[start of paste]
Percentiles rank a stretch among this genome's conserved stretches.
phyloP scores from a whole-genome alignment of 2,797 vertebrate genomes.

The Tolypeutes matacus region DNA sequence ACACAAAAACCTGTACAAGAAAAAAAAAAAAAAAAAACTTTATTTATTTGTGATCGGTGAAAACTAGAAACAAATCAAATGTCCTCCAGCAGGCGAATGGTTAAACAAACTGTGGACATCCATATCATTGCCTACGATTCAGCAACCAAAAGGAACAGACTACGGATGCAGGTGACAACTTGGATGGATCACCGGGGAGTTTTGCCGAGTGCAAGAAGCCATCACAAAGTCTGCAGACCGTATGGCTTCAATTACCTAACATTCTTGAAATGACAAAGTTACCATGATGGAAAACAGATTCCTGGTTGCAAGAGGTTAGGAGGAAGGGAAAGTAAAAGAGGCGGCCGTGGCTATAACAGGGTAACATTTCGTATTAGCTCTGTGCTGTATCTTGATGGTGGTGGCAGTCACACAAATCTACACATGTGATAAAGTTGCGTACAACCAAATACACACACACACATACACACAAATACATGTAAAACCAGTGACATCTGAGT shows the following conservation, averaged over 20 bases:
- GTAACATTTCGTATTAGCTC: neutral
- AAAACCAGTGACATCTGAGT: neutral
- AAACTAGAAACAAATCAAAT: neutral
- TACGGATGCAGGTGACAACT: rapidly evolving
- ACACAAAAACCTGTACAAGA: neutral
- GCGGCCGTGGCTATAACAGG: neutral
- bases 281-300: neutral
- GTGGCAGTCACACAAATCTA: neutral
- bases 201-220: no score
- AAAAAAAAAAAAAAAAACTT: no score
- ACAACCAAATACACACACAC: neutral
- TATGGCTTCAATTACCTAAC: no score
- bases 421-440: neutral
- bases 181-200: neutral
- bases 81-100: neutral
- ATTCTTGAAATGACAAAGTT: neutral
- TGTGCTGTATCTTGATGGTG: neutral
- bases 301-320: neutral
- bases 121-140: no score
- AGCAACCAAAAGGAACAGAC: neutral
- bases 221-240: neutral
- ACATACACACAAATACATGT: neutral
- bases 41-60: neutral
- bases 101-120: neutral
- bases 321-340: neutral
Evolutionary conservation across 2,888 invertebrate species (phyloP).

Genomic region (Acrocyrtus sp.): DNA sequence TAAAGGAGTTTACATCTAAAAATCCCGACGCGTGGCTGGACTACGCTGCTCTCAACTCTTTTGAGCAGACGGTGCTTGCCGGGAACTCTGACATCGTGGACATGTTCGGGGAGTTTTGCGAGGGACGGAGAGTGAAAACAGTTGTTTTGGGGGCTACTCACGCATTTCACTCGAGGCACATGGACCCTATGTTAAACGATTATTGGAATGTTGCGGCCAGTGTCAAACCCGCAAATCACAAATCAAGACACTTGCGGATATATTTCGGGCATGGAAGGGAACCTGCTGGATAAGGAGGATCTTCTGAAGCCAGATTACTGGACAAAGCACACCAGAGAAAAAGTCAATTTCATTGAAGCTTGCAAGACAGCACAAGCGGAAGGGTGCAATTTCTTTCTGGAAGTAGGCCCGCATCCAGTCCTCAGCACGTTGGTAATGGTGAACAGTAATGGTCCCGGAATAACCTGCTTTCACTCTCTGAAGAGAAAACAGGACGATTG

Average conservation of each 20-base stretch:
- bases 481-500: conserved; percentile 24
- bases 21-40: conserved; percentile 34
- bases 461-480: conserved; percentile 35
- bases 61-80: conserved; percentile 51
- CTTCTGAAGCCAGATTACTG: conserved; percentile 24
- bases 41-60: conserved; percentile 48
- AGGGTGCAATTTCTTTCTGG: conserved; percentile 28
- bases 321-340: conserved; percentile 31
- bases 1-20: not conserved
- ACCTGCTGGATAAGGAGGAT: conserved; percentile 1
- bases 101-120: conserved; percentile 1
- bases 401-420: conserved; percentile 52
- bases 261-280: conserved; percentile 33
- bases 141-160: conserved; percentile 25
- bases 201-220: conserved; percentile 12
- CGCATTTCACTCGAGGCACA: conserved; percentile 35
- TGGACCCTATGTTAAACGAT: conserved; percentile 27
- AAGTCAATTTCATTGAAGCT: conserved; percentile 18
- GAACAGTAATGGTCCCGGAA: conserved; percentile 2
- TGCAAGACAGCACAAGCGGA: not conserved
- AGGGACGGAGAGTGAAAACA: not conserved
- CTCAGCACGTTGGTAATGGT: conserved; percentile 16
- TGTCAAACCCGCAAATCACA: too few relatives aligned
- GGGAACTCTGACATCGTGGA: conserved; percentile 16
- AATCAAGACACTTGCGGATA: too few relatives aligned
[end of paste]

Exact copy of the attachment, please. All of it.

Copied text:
Percentiles rank a stretch among this genome's conserved stretches.
phyloP scores from a whole-genome alignment of 2,797 vertebrate genomes.

The Tolypeutes matacus region DNA sequence ACACAAAAACCTGTACAAGAAAAAAAAAAAAAAAAAACTTTATTTATTTGTGATCGGTGAAAACTAGAAACAAATCAAATGTCCTCCAGCAGGCGAATGGTTAAACAAACTGTGGACATCCATATCATTGCCTACGATTCAGCAACCAAAAGGAACAGACTACGGATGCAGGTGACAACTTGGATGGATCACCGGGGAGTTTTGCCGAGTGCAAGAAGCCATCACAAAGTCTGCAGACCGTATGGCTTCAATTACCTAACATTCTTGAAATGACAAAGTTACCATGATGGAAAACAGATTCCTGGTTGCAAGAGGTTAGGAGGAAGGGAAAGTAAAAGAGGCGGCCGTGGCTATAACAGGGTAACATTTCGTATTAGCTCTGTGCTGTATCTTGATGGTGGTGGCAGTCACACAAATCTACACATGTGATAAAGTTGCGTACAACCAAATACACACACACACATACACACAAATACATGTAAAACCAGTGACATCTGAGT shows the following conservation, averaged over 20 bases:
- GTAACATTTCGTATTAGCTC: neutral
- AAAACCAGTGACATCTGAGT: neutral
- AAACTAGAAACAAATCAAAT: neutral
- TACGGATGCAGGTGACAACT: rapidly evolving
- ACACAAAAACCTGTACAAGA: neutral
- GCGGCCGTGGCTATAACAGG: neutral
- bases 281-300: neutral
- GTGGCAGTCACACAAATCTA: neutral
- bases 201-220: no score
- AAAAAAAAAAAAAAAAACTT: no score
- ACAACCAAATACACACACAC: neutral
- TATGGCTTCAATTACCTAAC: no score
- bases 421-440: neutral
- bases 181-200: neutral
- bases 81-100: neutral
- ATTCTTGAAATGACAAAGTT: neutral
- TGTGCTGTATCTTGATGGTG: neutral
- bases 301-320: neutral
- bases 121-140: no score
- AGCAACCAAAAGGAACAGAC: neutral
- bases 221-240: neutral
- ACATACACACAAATACATGT: neutral
- bases 41-60: neutral
- bases 101-120: neutral
- bases 321-340: neutral
Evolutionary conservation across 2,888 invertebrate species (phyloP).

Genomic region (Acrocyrtus sp.): DNA sequence TAAAGGAGTTTACATCTAAAAATCCCGACGCGTGGCTGGACTACGCTGCTCTCAACTCTTTTGAGCAGACGGTGCTTGCCGGGAACTCTGACATCGTGGACATGTTCGGGGAGTTTTGCGAGGGACGGAGAGTGAAAACAGTTGTTTTGGGGGCTACTCACGCATTTCACTCGAGGCACATGGACCCTATGTTAAACGATTATTGGAATGTTGCGGCCAGTGTCAAACCCGCAAATCACAAATCAAGACACTTGCGGATATATTTCGGGCATGGAAGGGAACCTGCTGGATAAGGAGGATCTTCTGAAGCCAGATTACTGGACAAAGCACACCAGAGAAAAAGTCAATTTCATTGAAGCTTGCAAGACAGCACAAGCGGAAGGGTGCAATTTCTTTCTGGAAGTAGGCCCGCATCCAGTCCTCAGCACGTTGGTAATGGTGAACAGTAATGGTCCCGGAATAACCTGCTTTCACTCTCTGAAGAGAAAACAGGACGATTG

Average conservation of each 20-base stretch:
- bases 481-500: conserved; percentile 24
- bases 21-40: conserved; percentile 34
- bases 461-480: conserved; percentile 35
- bases 61-80: conserved; percentile 51
- CTTCTGAAGCCAGATTACTG: conserved; percentile 24
- bases 41-60: conserved; percentile 48
- AGGGTGCAATTTCTTTCTGG: conserved; percentile 28
- bases 321-340: conserved; percentile 31
- bases 1-20: not conserved
- ACCTGCTGGATAAGGAGGAT: conserved; percentile 1
- bases 101-120: conserved; percentile 1
- bases 401-420: conserved; percentile 52
- bases 261-280: conserved; percentile 33
- bases 141-160: conserved; percentile 25
- bases 201-220: conserved; percentile 12
- CGCATTTCACTCGAGGCACA: conserved; percentile 35
- TGGACCCTATGTTAAACGAT: conserved; percentile 27
- AAGTCAATTTCATTGAAGCT: conserved; percentile 18
- GAACAGTAATGGTCCCGGAA: conserved; percentile 2
- TGCAAGACAGCACAAGCGGA: not conserved
- AGGGACGGAGAGTGAAAACA: not conserved
- CTCAGCACGTTGGTAATGGT: conserved; percentile 16
- TGTCAAACCCGCAAATCACA: too few relatives aligned
- GGGAACTCTGACATCGTGGA: conserved; percentile 16
- AATCAAGACACTTGCGGATA: too few relatives aligned